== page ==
I think, in your case (waiting hours to produce a WAV file from a csd file) you used Csound as an "offline renderer", not as a "compiler". The output of a compiler should be an intermediate object code or an executable file... But a WAV file it is neither one nor the other. :-)

Regards,
Mauro


Il 2018-08-15 17:09 Brian Redfern ha scritto:

Now that csound can run in realtime even on phones it is more helpful to think of it as an interpreter but back in the late 90s running a Mac os9 machine with 24 Meg's of RAM it was a compiler you sometimes waited hours for a WAV file to be produced from your code. Csound mailing list [hidden email] https://listserv.heanet.ie/cgi-bin/wa?A0=CSOUND Send bugs reports to https://github.com/csound/csound/issues Discussions of bugs and features can be posted here

Csound mailing list [hidden email] https://listserv.heanet.ie/cgi-bin/wa?A0=CSOUND Send bugs reports to https://github.com/csound/csound/issues Discussions of bugs and features can be posted here

Csound mailing list [hidden email] https://listserv.heanet.ie/cgi-bin/wa?A0=CSOUND Send bugs reports to https://github.com/csound/csound/issues Discussions of bugs and features can be posted here
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Re: [Csnd] Csound is a compiler?

Michael Gogins-2
Based on a variety of experiments I've performed over the years, Csound is doing all but the last steps a real computer would do, yes. But in addition to compiling there is optimization and linking, including link time optimization. I think replacing the existing steps after csoundCompileTree with compilation to machine language using LLVM with LTO could double the speed of Csound. Maybe. 

On Wed, Aug 15, 2018, 12:55 Forrest Curo <[hidden email]> wrote:
If each built-in 'opcode' is a chunk of optimized code, & the 'program' that gets interpreted by a csound instance is a string of these... probably we're not very far from something a compiler would produce; we just aren't saving it in that form because we're already running extremely close to what a compiled executable would do in practice, & getting it from a general-purpose piece of software.
(?)

Forrest
San Diego

On Wed, Aug 15, 2018 at 9:49 AM, Mauro Giubileo <[hidden email]> wrote:

I think, in your case (waiting hours to produce a WAV file from a csd file) you used Csound as an "offline renderer", not as a "compiler". The output of a compiler should be an intermediate object code or an executable file... But a WAV file it is neither one nor the other. :-)

Regards,
Mauro


Il 2018-08-15 17:09 Brian Redfern ha scritto:

Now that csound can run in realtime even on phones it is more helpful to think of it as an interpreter but back in the late 90s running a Mac os9 machine with 24 Meg's of RAM it was a compiler you sometimes waited hours for a WAV file to be produced from your code. Csound mailing list [hidden email] https://listserv.heanet.ie/cgi-bin/wa?A0=CSOUND Send bugs reports to https://github.com/csound/csound/issues Discussions of bugs and features can be posted here

Csound mailing list [hidden email] https://listserv.heanet.ie/cgi-bin/wa?A0=CSOUND Send bugs reports to https://github.com/csound/csound/issues Discussions of bugs and features can be posted here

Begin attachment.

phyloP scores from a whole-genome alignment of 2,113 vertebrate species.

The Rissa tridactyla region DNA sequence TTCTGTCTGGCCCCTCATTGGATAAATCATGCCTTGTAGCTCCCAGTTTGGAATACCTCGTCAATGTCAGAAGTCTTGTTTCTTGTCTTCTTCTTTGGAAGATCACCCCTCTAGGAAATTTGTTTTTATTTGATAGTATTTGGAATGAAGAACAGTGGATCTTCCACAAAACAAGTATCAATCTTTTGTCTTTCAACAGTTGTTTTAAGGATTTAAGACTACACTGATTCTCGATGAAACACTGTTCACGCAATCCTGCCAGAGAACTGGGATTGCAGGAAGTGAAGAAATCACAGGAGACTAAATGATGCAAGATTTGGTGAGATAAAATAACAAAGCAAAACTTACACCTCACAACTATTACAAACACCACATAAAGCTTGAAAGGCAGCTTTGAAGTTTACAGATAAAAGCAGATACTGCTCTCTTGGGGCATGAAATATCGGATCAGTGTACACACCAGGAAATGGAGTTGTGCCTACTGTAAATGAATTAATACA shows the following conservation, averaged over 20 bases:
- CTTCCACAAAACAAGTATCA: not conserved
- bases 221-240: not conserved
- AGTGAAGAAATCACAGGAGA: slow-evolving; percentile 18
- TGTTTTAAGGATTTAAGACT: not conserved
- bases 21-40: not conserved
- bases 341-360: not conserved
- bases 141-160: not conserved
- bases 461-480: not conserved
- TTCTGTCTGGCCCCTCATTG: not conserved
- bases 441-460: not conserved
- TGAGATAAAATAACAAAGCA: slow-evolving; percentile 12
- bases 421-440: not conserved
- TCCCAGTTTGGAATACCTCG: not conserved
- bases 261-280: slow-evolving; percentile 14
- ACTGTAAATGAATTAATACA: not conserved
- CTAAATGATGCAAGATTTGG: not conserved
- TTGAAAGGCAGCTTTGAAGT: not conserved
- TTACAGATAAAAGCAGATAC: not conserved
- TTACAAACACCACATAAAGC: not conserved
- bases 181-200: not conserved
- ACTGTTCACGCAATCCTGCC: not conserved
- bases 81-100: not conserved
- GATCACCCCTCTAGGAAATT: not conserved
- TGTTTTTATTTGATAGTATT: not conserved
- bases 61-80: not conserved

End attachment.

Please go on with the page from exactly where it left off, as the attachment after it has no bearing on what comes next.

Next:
Csound mailing list [hidden email] https://listserv.heanet.ie/cgi-bin/wa?A0=CSOUND Send bugs reports to https://github.com/csound/csound/issues Discussions of bugs and features can be posted here
Csound mailing list [hidden email] https://listserv.heanet.ie/cgi-bin/wa?A0=CSOUND Send bugs reports to https://github.com/csound/csound/issues Discussions of bugs and features can be posted here
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Re: [Csnd] Csound is a compiler?

Michael Gogins-2
In reply to this post by Mauro Giubileo
Yes, not a compiler as in "C compiler."

On Wed, Aug 15, 2018, 12:34 Mauro Giubileo <[hidden email]> wrote:

So, despite Csound do some things similar to what a compiler would do, you agree with me that Csound is not a compiler, being that its output is neither an intermediate object code nor an executable file, but just an audio stream.

You wrote:

In theory, it should be possible, just before (or instead of) running
the Csound instance, to traverse the instance tree and write out
machine language for executing it into an executable file that would
be linked with the Csound shared library. Csound would then be a
compiler by your definition.

It would be very nice if Csound could generate an optimized executable binary file. I suppose it could give a nice boost to the real-time performance (for example, if you create a synth in Csound, a compiled version of it could achieve greater polyphony on the same computer. Another example: you could chain more advanced audio filters in cascade before you run out of CPU power).

Just a note: the definition of compiler is not "my" definition of compiler... It's the definition that I learned at my University and that I found on every Computer Science book (and every internet site that talks about it). Of course, if we don't agree on the definition of what a compiler is, then all these reasonings would be useless... :-)

Best Regards,
Mauro


Il 2018-08-15 17:15 Michael Gogins ha scritto:

Didn't finish my message before accidentally sending... complete
message follows.

I sent my answer by accident before I was finished. Here is the finished answer.

I believe the term "compiler" was used by analogy.

Internally, Csound uses a Flex-generated lexer and a Bison-generated
parser to transform the orchestra source code into a tree (not an
abstract tree as I first said, I think, but a concrete tree; this is
exposed in the csoundParseOrc function). Then, Csound transforms the
tree by translating its semantic actions into a dynamically linked
chain of opcode invocations, which is an "instance" of Csound (this is